By Rochelle Warner, DVM, MS, PhD
Reproductive hormones, once almost universally utilized for efficient dairy breeding protocols, have come under fire in recent years.
Consumer groups are increasingly sounding the alarm that using products like prostaglandins, GnRH, and progesterone to manage cows’ reproductive cycles is inhumane and potentially harmful to animal and human health. Regardless of whether or not that is true, perception is reality. As an industry, we are fortunately embracing new ways to accomplish reproductive goals using fewer hormones.
Activity monitors are quickly being adopted by dairies to not only enhance their reproductive programs and cut back on hormones, but to provide a host of other information as well.
When activity monitors first hit the market, some of the early renditions were designed strictly to detect heat through increased animal activity. Today, many people still have the perception that heat detection is their singular purpose, but most activity monitoring systems now offer a much wider span of useful information.
Several of the systems also monitor rumen activity, and generate a “health index” that combines rumination and physical activity data. Deviations from baseline trigger an alert (“health event”) that allows managers to examine the cow and deliver necessary treatment much earlier in the disease process.
Adopting an activity monitoring system can be a significant financial investment, so it is important to maximize its capabilities and use the system to the dairy’s best advantage. That includes choosing a system that interfaces well with your herd management software, and systematically making management decisions based on that information.
Activity monitoring system should be utilized as more than a “breeding list generator.” The herds that use them most successfully use an integrated approach. There are some common misconceptions regarding successful implementation. To clarify:
- Activity monitoring will not replace skilled breeders, but rather aid in finding cows in heat so that more attention can be placed on finding cows in soft heats.
- Thresholds for heat detection must be dialed in to each dairy specifically.
- Cows that do not display heats need to be assessed and often integrated into a hormone program.
Most herds find that the systems do not replace reproductive hormones altogether. Prostaglandins still have value in launching recently fresh cows into a new breeding phase by clearing pyometras and re-establishing cyclicity.
Some herds set a cut point for transitioning to a synchronization protocol. For example, animals not detected in heat and inseminated by 75 days in milk may be started on a Double OvSynch program with timed A.I. Others use Pre-Sync or OvSynch programs where they use activity monitoring to cherry pick heats during pre-synchronization.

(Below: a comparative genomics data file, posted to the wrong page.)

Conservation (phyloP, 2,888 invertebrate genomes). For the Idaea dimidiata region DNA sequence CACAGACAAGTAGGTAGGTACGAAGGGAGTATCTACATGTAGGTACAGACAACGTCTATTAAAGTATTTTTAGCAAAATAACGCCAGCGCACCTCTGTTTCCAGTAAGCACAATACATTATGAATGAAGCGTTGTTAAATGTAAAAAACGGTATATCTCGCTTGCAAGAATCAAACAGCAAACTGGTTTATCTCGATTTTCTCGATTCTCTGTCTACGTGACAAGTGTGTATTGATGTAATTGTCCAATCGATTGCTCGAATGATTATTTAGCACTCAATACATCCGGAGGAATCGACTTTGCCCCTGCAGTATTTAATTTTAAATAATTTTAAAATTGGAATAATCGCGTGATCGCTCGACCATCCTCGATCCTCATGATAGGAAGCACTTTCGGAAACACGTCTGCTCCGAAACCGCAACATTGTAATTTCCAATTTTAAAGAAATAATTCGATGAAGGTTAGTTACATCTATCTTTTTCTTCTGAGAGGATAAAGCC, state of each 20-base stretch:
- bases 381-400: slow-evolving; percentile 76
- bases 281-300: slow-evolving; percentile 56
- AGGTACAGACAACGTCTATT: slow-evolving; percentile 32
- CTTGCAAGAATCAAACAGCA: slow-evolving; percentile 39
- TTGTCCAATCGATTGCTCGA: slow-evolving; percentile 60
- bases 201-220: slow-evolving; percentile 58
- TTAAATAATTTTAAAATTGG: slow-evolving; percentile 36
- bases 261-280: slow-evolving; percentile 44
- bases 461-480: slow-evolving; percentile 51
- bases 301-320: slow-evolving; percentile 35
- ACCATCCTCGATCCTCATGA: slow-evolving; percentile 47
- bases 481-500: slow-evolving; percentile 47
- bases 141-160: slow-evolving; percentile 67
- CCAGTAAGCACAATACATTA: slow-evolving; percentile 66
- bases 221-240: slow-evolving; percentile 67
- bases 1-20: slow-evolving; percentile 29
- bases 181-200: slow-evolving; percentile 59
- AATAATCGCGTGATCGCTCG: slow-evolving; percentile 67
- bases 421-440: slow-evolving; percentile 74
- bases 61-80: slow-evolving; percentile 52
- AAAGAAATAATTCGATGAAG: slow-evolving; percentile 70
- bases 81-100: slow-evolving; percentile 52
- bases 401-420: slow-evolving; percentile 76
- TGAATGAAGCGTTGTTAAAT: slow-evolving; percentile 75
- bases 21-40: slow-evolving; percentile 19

My experience has been that herds using a dual approach end up breeding about 85% of their cows based off of activity monitoring, with the remaining 15% enrolled in a synchronization program. That’s a much lower number of shots. This not only cuts down on hormone use, but also reduces the labor necessary to organize groups of cows and administer their shots, and is much less disruptive to cows’ daily routines.
I think the most challenging part of adopting an activity monitoring system is the initial start-up. If you’re looking at purchasing a system, be sure to allocate plenty of time and manpower in the first 3-6 months to adjust management of both the cows and the data. Some additional considerations:
- Collars – Purchase the manufacturer’s recommended number of collars for your herd size. Although they are expensive, trying to scrimp on too few will cause breeding delays and failure to detect fresh-cow health problems that also are costly. Be sure the collars fit your animals properly, and check to make sure they are functioning when they are fresh out of the package.
- Facilities -- You’ll need to have an appropriate wi-fi range for the areas in which the collars will be used. Collared cows that move beyond the detection zone will result in lost data. Additional mainframe capacity on the dairy may also be necessary to properly service the number of units you will be employing.
- Dry cows – I strongly recommend purchasing additional collars for your dry cows. This is a highly useful time for monitoring rumen function and predicting health events. Plus, the collars will already be installed and comparative data available as cows transition into the critical fresh period.
- Manufacturer support – Training and technical support is critical to successfully transitioning to an activity monitoring system. Be sure to choose a manufacturer and dealer that demonstrate their commitment to training and service after the sale. Also, carefully examine the warranty/replacement policy for each system when you are making your initial selection decision.
TDA has experience with several activity monitoring systems and we would be happy to visit with you about choosing a system for your herd, or more fully utilizing the system you already have in place.